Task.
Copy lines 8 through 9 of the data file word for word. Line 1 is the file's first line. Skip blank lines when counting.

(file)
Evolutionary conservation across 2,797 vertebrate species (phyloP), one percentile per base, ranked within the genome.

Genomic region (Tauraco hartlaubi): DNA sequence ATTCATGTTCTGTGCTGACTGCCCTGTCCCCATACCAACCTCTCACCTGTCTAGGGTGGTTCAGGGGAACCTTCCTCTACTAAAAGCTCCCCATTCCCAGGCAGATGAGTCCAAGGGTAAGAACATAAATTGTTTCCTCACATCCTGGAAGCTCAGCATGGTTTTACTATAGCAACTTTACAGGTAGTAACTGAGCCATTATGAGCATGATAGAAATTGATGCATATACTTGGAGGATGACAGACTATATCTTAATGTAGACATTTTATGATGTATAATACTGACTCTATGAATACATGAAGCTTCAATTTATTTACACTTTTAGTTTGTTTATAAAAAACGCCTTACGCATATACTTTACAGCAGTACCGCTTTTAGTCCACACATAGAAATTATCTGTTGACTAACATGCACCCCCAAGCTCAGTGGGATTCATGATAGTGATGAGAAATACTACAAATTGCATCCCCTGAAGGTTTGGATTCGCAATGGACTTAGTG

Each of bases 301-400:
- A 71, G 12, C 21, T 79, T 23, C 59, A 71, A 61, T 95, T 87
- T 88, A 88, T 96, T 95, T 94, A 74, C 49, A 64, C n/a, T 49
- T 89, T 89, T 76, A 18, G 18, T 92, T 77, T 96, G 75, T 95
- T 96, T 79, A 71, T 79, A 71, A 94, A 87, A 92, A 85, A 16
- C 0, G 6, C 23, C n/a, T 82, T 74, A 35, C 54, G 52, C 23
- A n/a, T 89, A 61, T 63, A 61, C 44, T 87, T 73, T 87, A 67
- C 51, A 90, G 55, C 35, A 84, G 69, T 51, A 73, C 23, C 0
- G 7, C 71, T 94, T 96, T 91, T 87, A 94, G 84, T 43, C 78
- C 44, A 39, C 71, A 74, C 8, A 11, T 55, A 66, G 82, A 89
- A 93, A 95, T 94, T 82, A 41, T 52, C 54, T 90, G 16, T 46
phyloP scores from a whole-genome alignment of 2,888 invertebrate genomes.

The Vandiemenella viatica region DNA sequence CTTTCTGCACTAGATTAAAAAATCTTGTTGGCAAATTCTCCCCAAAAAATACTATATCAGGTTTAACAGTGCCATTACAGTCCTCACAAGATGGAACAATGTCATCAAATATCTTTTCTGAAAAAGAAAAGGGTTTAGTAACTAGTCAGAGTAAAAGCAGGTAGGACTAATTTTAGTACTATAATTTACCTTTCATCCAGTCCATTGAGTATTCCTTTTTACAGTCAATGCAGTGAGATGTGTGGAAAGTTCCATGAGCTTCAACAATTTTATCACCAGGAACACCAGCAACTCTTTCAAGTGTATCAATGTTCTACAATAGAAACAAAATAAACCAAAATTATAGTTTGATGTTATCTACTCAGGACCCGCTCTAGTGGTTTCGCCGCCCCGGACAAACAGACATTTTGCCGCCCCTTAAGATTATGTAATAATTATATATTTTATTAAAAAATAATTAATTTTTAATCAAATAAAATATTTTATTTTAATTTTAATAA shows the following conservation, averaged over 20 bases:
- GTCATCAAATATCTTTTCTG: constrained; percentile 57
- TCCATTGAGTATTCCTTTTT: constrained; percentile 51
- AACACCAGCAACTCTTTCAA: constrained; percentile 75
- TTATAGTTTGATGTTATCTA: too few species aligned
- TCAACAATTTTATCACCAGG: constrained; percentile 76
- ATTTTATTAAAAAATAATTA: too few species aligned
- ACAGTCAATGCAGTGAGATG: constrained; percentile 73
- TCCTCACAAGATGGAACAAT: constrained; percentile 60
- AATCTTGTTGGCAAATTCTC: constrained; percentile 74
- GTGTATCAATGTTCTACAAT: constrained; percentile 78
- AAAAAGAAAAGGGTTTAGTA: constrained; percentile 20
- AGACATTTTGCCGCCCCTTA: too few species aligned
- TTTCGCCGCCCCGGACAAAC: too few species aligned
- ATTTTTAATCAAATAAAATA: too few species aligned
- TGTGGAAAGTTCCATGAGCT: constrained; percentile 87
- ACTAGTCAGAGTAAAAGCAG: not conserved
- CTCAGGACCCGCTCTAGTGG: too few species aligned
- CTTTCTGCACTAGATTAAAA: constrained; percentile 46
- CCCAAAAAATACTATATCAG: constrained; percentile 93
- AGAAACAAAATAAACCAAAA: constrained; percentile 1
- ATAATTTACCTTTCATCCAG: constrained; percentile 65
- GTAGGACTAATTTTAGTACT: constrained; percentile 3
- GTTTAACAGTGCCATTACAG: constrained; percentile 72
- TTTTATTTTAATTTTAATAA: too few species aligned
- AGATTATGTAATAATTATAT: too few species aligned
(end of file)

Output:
- C 0, G 6, C 23, C n/a, T 82, T 74, A 35, C 54, G 52, C 23
- A n/a, T 89, A 61, T 63, A 61, C 44, T 87, T 73, T 87, A 67